Recently, Chinatown guru Rose Pak told SF Weekly reporter Caroline Chen that a lot of the money being kicked in to the Run, Ed, Run campaign was coming from many people within the Chinese community -- in small amounts.
But campaign finance records released yesterday tell a very different story. Of the nearly $50,000 the campaign has raised to date, roughly 85 percent came from just nine donors, according to finance records. Seven people donated $5,000 while two gave $3,000, including Victor Makras, a former fire commissioner who now serves on the Retirement Board.
Of course, Enrique Pearce, the consultant behind Run, Ed, Run, is spinning the numbers. He was quoted in the SF Examiner
today saying that "there was a large outpouring of small
contributors whose donations under $100 aren't included in the
But what was included in the paperwork was the total number of "small contributions" or donations less than $100 -- which totaled $768. That means smaller donations are responsible for less than 2 percent of the campaign's finances.
"That might, might
have bought them 10 signs," one political insider told SF Weekly
The massive checks coming from only a handful of donors has only further pissed off mayoral candidates who have accused Pak of operating a sketchy -- and possibly illegal -- campaign on behalf of Mayor Ed Lee. Mayoral candidates are limited to taking $500 contributions from donors, but because Run, Ed, Run is operating as a "general purpose" campaign, it can happily take larger donations.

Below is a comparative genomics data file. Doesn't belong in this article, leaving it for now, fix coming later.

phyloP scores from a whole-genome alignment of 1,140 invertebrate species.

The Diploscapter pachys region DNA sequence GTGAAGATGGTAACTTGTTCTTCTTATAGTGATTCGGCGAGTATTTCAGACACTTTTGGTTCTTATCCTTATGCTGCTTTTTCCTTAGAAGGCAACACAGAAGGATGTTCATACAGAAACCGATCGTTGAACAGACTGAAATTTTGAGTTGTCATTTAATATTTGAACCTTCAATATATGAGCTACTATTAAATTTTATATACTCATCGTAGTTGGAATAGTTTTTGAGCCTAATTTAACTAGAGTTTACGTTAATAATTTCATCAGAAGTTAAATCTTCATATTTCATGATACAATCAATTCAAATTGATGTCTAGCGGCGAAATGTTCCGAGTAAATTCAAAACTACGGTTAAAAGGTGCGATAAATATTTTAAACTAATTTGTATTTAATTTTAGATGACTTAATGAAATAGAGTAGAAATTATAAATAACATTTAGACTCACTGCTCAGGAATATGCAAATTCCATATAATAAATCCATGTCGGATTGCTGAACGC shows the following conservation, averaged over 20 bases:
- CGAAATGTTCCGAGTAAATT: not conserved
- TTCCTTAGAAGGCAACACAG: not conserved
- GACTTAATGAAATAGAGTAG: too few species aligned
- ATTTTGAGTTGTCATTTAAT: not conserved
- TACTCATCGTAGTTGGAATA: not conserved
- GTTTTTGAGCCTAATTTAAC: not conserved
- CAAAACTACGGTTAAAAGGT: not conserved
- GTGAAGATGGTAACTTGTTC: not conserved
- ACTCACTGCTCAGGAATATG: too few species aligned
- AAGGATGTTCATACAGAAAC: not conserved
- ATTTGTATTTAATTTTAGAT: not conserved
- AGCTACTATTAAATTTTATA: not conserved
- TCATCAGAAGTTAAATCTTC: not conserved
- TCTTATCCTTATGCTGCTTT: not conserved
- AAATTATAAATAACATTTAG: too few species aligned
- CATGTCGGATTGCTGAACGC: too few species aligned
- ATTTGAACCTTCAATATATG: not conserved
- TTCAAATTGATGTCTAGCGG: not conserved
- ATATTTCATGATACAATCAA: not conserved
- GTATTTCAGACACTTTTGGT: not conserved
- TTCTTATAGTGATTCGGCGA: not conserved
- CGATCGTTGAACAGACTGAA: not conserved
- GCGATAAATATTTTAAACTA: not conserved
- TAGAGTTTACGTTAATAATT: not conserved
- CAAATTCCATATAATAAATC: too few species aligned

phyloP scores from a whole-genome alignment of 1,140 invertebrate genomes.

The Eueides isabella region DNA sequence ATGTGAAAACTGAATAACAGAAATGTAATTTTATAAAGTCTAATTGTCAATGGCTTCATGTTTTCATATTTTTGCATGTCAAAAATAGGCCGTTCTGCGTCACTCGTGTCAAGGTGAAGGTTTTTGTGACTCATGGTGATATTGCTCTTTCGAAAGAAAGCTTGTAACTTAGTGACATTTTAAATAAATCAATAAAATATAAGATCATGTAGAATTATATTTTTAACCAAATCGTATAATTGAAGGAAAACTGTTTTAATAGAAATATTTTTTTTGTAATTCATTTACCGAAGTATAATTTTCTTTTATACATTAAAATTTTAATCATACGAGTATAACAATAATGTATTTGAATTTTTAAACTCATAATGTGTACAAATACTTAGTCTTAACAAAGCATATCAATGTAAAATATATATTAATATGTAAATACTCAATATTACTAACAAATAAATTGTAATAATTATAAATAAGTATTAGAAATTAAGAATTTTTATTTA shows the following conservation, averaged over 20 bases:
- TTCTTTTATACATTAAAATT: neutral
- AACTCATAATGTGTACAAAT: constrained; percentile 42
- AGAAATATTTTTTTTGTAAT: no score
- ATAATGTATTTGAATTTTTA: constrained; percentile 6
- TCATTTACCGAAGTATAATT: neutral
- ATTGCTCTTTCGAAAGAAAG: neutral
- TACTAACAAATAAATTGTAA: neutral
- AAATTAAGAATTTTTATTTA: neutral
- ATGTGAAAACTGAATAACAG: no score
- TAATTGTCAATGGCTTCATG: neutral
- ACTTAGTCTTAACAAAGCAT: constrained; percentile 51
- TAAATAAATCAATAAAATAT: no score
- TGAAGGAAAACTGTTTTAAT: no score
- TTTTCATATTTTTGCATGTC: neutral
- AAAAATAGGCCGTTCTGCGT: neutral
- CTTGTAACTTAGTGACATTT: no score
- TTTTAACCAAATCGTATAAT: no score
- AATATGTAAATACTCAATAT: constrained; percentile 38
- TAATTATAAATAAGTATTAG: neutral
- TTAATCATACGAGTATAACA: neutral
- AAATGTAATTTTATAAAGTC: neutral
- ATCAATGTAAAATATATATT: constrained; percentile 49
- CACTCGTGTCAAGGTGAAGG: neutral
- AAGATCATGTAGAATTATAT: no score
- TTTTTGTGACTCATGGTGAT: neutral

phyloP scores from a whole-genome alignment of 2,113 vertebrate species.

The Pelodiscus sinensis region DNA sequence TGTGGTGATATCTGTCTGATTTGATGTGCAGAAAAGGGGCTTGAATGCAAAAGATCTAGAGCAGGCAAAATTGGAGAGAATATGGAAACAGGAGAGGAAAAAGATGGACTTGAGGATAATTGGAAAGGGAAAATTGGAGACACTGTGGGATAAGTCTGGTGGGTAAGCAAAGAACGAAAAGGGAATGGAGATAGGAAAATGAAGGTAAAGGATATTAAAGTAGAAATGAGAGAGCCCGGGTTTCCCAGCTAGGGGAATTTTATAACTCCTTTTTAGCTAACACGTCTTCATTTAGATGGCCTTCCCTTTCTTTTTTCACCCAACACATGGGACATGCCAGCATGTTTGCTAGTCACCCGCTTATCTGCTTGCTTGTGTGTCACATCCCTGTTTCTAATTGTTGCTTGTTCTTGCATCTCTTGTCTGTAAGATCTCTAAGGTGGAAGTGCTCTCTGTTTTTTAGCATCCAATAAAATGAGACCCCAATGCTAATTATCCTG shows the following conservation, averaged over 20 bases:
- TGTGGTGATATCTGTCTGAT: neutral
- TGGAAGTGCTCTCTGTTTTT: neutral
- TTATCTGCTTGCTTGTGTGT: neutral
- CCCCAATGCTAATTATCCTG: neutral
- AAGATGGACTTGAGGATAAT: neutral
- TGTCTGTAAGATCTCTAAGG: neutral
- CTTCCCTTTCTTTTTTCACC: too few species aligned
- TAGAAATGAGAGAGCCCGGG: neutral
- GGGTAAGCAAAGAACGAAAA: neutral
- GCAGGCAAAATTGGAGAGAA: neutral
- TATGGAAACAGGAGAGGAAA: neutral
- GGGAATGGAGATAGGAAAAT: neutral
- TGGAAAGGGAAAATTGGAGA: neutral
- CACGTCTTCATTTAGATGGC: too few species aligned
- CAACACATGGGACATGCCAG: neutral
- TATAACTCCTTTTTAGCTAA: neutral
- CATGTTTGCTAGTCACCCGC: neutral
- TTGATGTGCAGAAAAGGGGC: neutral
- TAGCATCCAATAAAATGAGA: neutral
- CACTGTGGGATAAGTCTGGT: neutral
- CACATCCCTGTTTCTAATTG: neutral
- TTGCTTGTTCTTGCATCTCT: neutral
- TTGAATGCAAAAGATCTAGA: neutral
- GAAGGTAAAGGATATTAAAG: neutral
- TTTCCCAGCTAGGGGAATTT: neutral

"True grassroots movements are fueled by the investmenet of many, many people and our campaign collected contributions from over 1,700 donors," says Nicole Derse, campaign manager for Supervisor David Chiu. "I think that contrast is telling."
But when we talked to Jim Ross, a local political consultant, he
reminded us that most of the activity happened after the
campaign finance filing deadline on June 30. So he's expecting a more
diversified donor list when the next finance reports are due.
"There's been a month worth of money they've received and spent, and I bet 75 percent of that activity happened in July," Ross says. "So you are really only getting a little bit of the picture of what they've done."
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